Signs of Serious Separation Anxiety

Most dogs, especially puppies, may whine or cry a little when left alone. True separation anxiety is defined as destructive or disruptive behaviour, including tearing up the room, constant barking and whining or toileting every time you leave. This often starts immediately after you leave. In such cases, you may want to consult your vet or behaviour professional.

16. Fireworks and your pets:

We are heading towards that time of year were celebrations fill our social calendars. Along with the fun and relaxation, fireworks are often the main attraction. Whenever I hear them, my instant thought is, how many pets are fretting right now? Many pets have a fear of fireworks and, for them, this time of year can be terrifying. Here’s a few tips to help your companion cope with fireworks and loud noises.

  • Be prepared. Make sure you know if fireworks are planned in nearby community areas. This gives you to chance to ensure your pet is safe before they begin. If your pet is on prescribed medication for anxiety, being prepared will help keep your pet calm.
  • Keep your pet in a confined area (a bathroom or laundry are perfect for this)- Fireworks often make pets panic and in an effort to escape from the threat (the noise) they may try to escape from their backyard. We recommend keeping your pet inside to reduce their fear and anxiety, especially if you won’t be home to help distract them.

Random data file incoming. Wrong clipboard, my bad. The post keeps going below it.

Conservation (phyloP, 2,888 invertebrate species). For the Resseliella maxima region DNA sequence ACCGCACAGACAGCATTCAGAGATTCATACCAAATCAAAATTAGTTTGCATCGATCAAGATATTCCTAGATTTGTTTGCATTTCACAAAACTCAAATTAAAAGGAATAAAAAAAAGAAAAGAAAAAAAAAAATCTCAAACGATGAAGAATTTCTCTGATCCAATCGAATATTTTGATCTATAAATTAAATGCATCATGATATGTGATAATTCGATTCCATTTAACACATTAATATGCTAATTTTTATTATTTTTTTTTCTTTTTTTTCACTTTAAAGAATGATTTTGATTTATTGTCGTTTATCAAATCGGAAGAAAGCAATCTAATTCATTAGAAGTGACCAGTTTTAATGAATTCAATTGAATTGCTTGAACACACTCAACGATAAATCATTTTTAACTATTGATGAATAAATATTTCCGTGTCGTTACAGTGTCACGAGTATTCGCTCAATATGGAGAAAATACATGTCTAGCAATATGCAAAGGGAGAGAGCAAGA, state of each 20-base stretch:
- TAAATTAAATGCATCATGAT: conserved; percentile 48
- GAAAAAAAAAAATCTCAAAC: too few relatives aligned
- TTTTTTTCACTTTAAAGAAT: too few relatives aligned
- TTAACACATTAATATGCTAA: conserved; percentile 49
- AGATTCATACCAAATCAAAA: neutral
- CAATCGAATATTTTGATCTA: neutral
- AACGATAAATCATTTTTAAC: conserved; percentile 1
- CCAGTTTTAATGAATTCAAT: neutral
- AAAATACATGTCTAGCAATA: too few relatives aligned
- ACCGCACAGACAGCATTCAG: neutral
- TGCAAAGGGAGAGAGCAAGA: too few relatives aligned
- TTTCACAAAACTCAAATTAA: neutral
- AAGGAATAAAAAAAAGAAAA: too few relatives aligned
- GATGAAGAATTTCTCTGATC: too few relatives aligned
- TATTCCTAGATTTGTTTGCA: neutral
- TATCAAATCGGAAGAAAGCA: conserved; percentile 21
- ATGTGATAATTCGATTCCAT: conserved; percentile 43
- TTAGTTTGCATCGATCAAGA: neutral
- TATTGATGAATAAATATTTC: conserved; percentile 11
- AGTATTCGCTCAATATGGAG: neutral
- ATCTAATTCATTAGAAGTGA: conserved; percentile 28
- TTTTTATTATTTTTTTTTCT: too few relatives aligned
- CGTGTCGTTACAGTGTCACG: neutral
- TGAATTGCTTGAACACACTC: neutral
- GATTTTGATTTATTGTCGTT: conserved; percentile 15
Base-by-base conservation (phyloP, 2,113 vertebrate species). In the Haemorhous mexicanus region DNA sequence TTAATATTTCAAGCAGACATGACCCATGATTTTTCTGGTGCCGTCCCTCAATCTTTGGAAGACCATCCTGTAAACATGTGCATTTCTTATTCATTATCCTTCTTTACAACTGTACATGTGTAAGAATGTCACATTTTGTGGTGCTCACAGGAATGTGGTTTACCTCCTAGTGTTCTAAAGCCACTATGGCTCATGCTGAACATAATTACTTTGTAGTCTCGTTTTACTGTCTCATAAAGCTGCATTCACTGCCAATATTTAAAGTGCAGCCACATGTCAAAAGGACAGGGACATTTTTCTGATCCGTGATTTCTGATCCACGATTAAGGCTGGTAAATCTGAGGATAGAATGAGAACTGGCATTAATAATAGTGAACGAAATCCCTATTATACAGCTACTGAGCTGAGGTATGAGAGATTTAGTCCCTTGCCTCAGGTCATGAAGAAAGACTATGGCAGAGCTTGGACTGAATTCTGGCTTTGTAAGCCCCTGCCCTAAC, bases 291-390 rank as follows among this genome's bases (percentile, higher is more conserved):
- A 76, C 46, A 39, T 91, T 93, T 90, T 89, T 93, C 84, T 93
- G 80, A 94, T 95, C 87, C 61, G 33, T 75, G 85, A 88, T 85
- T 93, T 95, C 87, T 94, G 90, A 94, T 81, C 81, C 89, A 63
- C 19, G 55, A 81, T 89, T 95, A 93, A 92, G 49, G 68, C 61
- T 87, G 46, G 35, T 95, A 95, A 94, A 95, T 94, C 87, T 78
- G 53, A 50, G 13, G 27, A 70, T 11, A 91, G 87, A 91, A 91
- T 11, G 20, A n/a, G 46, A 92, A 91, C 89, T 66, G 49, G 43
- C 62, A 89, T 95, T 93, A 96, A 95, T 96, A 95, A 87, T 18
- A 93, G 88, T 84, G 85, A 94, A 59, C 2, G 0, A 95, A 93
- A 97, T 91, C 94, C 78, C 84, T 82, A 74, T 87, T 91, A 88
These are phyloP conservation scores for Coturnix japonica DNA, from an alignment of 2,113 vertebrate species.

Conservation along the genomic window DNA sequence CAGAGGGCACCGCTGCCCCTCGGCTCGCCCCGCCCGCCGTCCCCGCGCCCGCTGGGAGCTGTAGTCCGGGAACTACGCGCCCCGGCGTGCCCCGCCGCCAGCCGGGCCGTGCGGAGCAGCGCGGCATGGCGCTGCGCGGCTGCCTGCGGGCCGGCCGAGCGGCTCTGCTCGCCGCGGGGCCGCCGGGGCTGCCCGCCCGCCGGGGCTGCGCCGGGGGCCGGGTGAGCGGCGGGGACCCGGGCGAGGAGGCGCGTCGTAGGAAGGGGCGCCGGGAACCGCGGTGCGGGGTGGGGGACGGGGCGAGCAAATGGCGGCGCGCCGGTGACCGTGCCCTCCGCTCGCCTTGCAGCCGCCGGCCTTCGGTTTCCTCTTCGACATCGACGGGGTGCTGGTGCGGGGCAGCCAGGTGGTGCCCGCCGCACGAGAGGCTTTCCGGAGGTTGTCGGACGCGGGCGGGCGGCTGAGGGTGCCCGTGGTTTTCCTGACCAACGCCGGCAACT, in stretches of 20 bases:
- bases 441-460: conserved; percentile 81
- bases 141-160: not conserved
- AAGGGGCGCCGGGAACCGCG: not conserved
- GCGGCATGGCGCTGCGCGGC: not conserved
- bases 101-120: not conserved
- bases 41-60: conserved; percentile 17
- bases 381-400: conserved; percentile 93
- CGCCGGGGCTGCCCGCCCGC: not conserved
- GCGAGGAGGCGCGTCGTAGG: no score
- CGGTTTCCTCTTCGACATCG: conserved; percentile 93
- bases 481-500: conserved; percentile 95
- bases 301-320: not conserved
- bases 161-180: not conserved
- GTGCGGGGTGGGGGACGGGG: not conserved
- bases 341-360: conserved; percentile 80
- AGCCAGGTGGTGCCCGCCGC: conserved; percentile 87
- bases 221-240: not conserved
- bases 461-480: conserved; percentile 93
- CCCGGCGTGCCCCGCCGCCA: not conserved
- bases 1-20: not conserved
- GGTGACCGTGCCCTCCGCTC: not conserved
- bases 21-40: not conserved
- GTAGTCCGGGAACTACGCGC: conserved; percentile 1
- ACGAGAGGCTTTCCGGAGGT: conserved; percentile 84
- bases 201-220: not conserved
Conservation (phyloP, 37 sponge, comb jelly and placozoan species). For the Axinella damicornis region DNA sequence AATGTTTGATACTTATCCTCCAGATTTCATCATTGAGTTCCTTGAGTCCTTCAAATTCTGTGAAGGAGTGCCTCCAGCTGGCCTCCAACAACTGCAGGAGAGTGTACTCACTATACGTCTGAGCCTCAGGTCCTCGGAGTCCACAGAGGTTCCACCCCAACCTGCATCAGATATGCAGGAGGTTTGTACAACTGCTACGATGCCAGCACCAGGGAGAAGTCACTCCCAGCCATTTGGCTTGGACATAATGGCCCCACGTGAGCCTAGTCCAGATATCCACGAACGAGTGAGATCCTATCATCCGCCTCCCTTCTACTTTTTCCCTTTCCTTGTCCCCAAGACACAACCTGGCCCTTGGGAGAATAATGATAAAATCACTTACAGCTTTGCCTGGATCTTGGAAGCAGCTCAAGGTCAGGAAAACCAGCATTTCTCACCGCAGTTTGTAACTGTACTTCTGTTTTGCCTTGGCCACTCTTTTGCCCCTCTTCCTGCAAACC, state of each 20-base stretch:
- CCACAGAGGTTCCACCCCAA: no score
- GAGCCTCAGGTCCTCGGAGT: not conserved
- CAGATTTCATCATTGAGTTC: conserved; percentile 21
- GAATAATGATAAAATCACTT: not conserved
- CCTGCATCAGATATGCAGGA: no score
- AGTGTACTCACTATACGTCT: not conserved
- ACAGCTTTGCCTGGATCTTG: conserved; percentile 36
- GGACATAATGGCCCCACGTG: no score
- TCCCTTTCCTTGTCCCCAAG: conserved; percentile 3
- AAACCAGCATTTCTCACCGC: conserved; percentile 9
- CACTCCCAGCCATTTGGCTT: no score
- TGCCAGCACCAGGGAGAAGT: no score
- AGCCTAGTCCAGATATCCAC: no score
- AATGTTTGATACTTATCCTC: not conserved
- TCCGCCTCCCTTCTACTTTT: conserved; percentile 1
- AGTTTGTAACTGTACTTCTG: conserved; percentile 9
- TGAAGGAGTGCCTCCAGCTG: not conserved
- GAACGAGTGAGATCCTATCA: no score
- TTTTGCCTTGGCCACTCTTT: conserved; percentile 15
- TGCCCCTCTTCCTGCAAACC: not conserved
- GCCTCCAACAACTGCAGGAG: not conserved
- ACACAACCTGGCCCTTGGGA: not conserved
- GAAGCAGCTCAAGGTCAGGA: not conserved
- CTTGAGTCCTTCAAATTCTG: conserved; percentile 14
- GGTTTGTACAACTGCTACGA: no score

• ‘Soothing’, cuddling or even picking up your pet will only encourage their behaviour and increase the anxiety. As hard as it is (and providing they are not endangering themselves or others) ignoring them is often the best thing you can do. By ignoring your pet you are reassuring them that the noises are ‘normal’ and there’s nothing to be worried about.
  • Distract your pet – by leaving a radio on or picking up a toy and playing with them takes their mind off the anxiety.

Most importantly, you know your pet best. Many of you (as pet owners) are also anxious pre-empting your pets reactions. Keep calm, try not to react to your pets anxiety and stick to your normal routine. As a fail-safe, make sure your pet’s microchip information is current and they have adequate identification – just in case they do escape!

 

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Pets Health is a full service animal hospital with clinics located in Hilton and O’Halloran Hill. We are dedicated to helping you keep your best mate happy and healthy through each stage of their life with compassionate and reassuring veterinary care.

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O’Halloran Hill Vet Centre

123 Main South Road
O’Halloran Hill, SA 5158

Hilton Vet Centre

142 Sir Donald Bradman Drive
Hilton, SA 5033